I’m not sure if that pamphlet was ever fully disseminated to Chinese citizens. Back in 2001, a journalist working in southern China told me that their publication was free to criticize local government officials, but the military and Communist Party were off-limits. I don’t think the unspoken rules have changed much.

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The economic success of states such as China and Singapore present an attractive alternative to societies that abide by the Universal Declaration of Human Rights.

During the presidency of Corazon Aquino, Lee Kuan Yew scoffed openly at Philippine democracy. There are Filipinos who are also frustrated over our democratic excesses.

Democratic processes such as elections are used in our country as a veneer to legitimize the reign of warlords, mafia-type family businesses, jueteng lords, and now, narco politicians.

While people may be ready to sacrifice certain civil liberties in the name of economic progress and peace and order, however, the right to life is a different story.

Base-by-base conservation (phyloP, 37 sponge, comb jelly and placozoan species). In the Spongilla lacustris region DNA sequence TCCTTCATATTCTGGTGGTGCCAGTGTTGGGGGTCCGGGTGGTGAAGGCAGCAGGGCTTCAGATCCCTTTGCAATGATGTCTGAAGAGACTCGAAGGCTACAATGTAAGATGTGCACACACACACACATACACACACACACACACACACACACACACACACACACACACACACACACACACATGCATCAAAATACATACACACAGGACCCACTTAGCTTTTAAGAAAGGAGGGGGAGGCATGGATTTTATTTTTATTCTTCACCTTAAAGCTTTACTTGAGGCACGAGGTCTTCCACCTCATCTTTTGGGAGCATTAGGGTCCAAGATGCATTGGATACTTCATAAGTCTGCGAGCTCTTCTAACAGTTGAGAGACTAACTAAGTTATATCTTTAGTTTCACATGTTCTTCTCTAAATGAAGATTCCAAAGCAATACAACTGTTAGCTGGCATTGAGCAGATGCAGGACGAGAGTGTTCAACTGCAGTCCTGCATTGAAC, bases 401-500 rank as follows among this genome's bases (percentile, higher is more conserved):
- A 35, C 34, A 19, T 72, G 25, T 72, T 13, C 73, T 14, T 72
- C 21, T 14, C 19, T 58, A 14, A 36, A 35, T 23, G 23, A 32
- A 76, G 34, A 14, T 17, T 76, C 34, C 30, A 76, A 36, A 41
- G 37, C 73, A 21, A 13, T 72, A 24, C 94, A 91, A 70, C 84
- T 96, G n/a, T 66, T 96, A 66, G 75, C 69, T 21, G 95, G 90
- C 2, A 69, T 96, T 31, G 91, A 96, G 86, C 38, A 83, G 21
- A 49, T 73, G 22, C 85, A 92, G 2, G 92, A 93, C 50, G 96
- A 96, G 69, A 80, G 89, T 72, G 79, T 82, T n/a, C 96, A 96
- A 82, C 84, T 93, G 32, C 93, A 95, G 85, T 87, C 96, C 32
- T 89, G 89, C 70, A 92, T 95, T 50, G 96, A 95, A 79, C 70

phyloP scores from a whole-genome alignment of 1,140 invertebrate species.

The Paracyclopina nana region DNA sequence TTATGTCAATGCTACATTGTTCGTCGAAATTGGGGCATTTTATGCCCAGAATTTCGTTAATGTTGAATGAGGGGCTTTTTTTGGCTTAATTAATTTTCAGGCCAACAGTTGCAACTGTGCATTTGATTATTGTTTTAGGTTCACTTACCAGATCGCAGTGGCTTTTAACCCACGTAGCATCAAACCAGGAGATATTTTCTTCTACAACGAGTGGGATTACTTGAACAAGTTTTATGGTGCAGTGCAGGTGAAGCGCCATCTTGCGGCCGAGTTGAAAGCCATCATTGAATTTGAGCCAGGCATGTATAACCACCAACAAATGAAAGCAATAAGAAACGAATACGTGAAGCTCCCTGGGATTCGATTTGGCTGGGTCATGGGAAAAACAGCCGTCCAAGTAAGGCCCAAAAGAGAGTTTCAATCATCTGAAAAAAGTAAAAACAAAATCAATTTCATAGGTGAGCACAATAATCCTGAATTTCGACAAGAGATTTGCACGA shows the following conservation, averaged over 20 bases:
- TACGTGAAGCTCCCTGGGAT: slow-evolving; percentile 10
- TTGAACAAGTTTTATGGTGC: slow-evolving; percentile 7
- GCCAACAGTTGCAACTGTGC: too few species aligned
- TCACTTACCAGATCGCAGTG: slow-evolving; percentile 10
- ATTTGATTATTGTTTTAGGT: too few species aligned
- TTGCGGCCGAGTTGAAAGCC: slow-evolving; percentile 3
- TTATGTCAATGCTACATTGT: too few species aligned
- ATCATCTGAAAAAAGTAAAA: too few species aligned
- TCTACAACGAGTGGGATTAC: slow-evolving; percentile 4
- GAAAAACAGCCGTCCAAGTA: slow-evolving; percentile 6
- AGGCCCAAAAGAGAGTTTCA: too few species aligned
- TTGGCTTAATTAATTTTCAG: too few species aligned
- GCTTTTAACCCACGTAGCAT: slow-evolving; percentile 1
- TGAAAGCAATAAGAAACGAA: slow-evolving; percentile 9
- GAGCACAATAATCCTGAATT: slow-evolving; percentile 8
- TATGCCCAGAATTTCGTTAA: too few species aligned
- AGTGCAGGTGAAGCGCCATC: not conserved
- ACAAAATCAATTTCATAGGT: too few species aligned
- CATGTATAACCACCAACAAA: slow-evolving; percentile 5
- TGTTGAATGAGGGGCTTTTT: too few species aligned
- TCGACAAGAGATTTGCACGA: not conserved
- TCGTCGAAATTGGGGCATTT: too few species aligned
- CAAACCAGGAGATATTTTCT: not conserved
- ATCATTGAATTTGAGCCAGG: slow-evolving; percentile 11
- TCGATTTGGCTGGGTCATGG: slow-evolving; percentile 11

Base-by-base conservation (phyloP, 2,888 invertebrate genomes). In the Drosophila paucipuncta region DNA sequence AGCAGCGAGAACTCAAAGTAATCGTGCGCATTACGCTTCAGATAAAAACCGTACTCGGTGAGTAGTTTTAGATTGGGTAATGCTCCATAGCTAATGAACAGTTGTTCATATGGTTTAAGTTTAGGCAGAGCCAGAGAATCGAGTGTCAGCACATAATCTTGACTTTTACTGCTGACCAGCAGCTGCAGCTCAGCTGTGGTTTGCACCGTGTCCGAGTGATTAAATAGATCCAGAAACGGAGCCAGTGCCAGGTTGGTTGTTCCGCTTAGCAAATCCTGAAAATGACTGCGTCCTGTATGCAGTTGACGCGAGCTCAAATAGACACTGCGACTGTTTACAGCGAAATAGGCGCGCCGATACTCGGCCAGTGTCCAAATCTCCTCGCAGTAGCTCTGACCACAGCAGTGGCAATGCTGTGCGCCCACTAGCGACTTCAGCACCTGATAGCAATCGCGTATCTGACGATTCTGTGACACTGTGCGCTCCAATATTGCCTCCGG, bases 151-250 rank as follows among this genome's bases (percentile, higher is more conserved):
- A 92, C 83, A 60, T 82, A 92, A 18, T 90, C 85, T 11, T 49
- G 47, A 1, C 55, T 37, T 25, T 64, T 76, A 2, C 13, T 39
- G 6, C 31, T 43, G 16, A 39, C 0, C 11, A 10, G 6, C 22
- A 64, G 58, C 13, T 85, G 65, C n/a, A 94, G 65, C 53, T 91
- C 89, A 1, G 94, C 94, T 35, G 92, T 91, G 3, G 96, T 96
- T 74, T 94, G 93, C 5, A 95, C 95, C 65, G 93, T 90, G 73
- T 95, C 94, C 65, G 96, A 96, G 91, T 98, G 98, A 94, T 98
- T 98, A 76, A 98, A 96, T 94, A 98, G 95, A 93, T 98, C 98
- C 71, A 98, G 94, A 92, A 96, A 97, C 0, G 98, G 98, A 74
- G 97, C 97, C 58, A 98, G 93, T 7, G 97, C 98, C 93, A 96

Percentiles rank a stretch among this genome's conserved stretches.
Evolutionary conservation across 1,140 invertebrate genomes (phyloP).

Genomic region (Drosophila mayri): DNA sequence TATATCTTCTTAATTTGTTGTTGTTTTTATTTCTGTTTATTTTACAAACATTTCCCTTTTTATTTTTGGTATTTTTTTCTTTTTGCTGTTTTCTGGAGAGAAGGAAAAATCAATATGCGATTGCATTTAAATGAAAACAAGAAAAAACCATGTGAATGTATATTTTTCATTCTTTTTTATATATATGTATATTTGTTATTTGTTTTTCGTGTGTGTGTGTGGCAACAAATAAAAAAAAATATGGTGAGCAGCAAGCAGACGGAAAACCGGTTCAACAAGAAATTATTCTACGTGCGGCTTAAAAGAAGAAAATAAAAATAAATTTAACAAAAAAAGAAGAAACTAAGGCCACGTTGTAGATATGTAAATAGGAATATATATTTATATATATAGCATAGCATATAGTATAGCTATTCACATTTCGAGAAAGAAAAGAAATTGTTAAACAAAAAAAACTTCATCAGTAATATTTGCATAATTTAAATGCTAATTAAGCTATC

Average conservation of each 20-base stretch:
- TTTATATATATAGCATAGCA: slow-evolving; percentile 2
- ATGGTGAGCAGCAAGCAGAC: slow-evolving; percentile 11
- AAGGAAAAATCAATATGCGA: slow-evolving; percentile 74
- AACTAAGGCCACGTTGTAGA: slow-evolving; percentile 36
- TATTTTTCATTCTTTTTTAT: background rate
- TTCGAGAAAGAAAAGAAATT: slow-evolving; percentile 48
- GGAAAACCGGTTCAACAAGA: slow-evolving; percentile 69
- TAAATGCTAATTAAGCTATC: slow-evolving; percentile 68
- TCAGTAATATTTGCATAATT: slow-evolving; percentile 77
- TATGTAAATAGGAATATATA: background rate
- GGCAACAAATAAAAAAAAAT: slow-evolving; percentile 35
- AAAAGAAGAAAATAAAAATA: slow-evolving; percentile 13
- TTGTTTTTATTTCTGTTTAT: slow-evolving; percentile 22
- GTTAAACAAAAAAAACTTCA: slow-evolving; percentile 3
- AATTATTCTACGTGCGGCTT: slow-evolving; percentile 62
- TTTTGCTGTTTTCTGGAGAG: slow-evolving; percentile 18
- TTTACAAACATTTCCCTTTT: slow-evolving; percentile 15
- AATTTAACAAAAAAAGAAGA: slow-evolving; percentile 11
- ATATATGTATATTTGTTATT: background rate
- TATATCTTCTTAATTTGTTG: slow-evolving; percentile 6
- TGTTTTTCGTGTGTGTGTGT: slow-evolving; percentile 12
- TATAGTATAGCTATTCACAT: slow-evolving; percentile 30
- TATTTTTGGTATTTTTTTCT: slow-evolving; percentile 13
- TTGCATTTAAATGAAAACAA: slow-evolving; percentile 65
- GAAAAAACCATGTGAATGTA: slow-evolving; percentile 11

Because of our broken justice system, Filipinos can look away when known criminals are executed by police. Pinoys probably wouldn’t mind either if certain abusive, drug-addled lawmakers with a bloated sense of entitlement are shot and their heads wrapped in packing tape.

But we can see a different public reaction to the execution of teenagers, and to police drug raids on private homes that are more akin to armed robbery.

Even those who think Filipinos’ exuberant exercise of freedoms borders on anarchy, and who agree that security measures and the war on drugs need not be incompatible with human rights, are now drawing a line as police abuses become brazenly horrific.